MONEY saving expert Martin Lewis has outlined the common checks drivers can do to save thousands of pounds of fuel.
The welcome advice comes at the pumps amid rising fuel prices, with the cost of a liter of petrol at nearly £1.67 and diesel at £1.79, according to the RAC.
Martin Lewis teamed up with the RAC to detail the path enormous savings possible by making small changes to your car and the way you drive.
Step 1: Make your car more economical
It’s estimated that drivers can save up to 30 percent on their fuel bill simply by following these steps.
Keep your tires pumped up
Keeping your tires inflated to the correct pressure will save you fuel. Lower tire pressure increases a car’s drag, while higher pressure also uses more fuel.
Declutter your car
By clearing the trunk of clutter and not lugging around unnecessary weight, you can save a little money. Extra weight only increases your fuel economy.
Take off your roof rack
Even an empty roof rack adds extra weight and increases wind resistance, reducing your car’s efficiency.
Turn off the air conditioning at lower speeds.
The general consensus is that at lower speeds it is more efficient to drive with the windows down and the air conditioning off, but at higher speeds it is better to use the air conditioning and the windows up due to the additional drag caused by windows down allow.
Do not fill up with fuel
A full fuel tank adds weight to your car and reduces efficiency. The advice is to fill up a little more often and fill up less – to 1/2 or 3/4 full.
Save cruise control for highways
On long, flat roads, cruise control helps you save fuel by maintaining a constant speed, reducing unnecessary acceleration. But if it’s used regularly on uneven roads, it increases fuel economy as it’s slower to respond to changes in grade, meaning it’ll take longer to accelerate than a driver when going uphill.
Step 2: Tips for driving more efficiently
The key here is to drive smoothly, which is easy on your wallet and the environment.
The harder you step on the accelerator, the more fuel flows. Usually stay below 3,000 rpm.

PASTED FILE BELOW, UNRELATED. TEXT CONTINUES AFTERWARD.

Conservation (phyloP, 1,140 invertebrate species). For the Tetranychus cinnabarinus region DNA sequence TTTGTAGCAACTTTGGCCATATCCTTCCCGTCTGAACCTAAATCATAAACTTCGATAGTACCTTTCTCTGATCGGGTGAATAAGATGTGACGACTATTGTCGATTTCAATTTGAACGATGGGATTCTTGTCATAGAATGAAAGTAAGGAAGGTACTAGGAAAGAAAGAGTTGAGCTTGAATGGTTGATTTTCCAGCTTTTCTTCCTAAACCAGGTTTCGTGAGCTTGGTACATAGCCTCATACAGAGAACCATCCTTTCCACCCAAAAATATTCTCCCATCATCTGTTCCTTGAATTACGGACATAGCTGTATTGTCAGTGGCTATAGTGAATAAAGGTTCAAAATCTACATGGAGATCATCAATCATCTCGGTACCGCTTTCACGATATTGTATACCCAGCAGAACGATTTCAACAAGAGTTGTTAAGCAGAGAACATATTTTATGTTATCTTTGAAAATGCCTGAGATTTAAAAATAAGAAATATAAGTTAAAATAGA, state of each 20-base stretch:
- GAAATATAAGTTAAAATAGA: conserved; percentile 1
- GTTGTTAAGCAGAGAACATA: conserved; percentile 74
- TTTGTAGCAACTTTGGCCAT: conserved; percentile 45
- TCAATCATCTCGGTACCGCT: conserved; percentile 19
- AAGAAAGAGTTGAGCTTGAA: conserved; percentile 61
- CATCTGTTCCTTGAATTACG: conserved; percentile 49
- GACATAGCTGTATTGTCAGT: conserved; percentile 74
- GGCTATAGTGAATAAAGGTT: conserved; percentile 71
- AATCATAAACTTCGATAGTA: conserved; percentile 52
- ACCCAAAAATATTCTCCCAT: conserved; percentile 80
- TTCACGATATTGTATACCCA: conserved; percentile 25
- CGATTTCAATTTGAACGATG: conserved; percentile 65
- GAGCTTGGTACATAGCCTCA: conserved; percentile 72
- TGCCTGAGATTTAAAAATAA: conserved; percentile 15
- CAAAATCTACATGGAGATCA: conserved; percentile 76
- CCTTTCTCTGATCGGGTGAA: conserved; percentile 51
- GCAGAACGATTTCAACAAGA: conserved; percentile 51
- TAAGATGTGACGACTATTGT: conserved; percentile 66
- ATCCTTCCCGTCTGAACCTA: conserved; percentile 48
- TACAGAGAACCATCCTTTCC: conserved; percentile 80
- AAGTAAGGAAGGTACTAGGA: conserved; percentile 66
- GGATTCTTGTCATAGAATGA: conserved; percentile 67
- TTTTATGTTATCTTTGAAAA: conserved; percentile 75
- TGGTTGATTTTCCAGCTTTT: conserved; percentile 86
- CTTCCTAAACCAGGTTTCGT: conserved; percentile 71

Shift up a gear earlier
Always drive in the highest gear possible without overloading the engine.
Think of the street position
This helps you plan ahead and take it in increments, resulting in more efficient driving.
The brake is a money burner
If possible, slow the car down naturally instead of jumping on the brakes. It’s best to use the car’s momentum, and good road holding helps with that. The more you brake, the more you have to accelerate later and use more fuel.
Listen to the sound of your engine
When you hear sharp acceleration and squealing brakes, you know you’re doing something wrong.
Keep moving if you can
The first meter you drive is always the most expensive, as it takes a lot of energy to get a car going. If you can safely and slowly approach a traffic light that changes from red to green without stopping, it is more efficient than stopping and restarting.
However, caution is advised when attempting to save on fuel – idling feels cheaper, but it’s dangerous.
Step 3: Find the cheapest petrol and diesel prices in your area
Price comparisons can be made using a useful online tool PetrolPrices.com. Once registered you can enter your zip code, how far you want to travel for fuel and what type of fuel you want.
It lists the cheapest petrol stations in your area and covers around 8,500 petrol stations across the UK.
There is also an app that you can download.
Use loyalty programs
Many petrol stations, including supermarkets, offer some form of loyalty program. It’s worth signing up for the gas stations you use the most to get a little more in return.
However, do not just choose one gas station for the loyalty program.
Other top-up tips include:
- Always fill up at least 50 miles before your tank is empty – this gives you time to look around for the cheapest option
- Only use “better fuel” if your car can handle it – “high performance” fuels make little difference to the performance of less powerful cars
- Filling up at night doesn’t save much money – it’s a minor urban myth as the difference is tiny – pennies at best.
- Don’t try to add more after the clink – don’t continue after the nozzle has ‘popped’. If you do this, you are overcrowding.
Step 4: Pay with a cashback credit card
Cashback credit cards pay you back every time you spend them. But you must follow the golden rule of setting up a direct debit to pay off the card in full each month so that you never pay interest that would exceed any profit.
The interest cost of all cashback cards dwarfs the cashback you earn.
Step 5: Share the ride to reduce your gas costs
One obvious way to reduce your gas bills is to drive less. So if you can share the commute to work with a co-worker, it can result in big savings.
There are also sites like Liftshare and BlaBlaCar that can connect people making the same trip.
How much can you save?
Martin Lewis estimates that for someone who drives 15,000 miles a year and averages 35 miles per gallon, just buying petrol at the average UK price would cost £2,963 a year as of March 2022.
A 25 per cent reduction could save £741 a year.
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https://www.thesun.ie/motors/8578822/martin-lewis-tips-saving-money-fuel-driving/ Martin Lewis shares five common checks that can save you thousands in fuel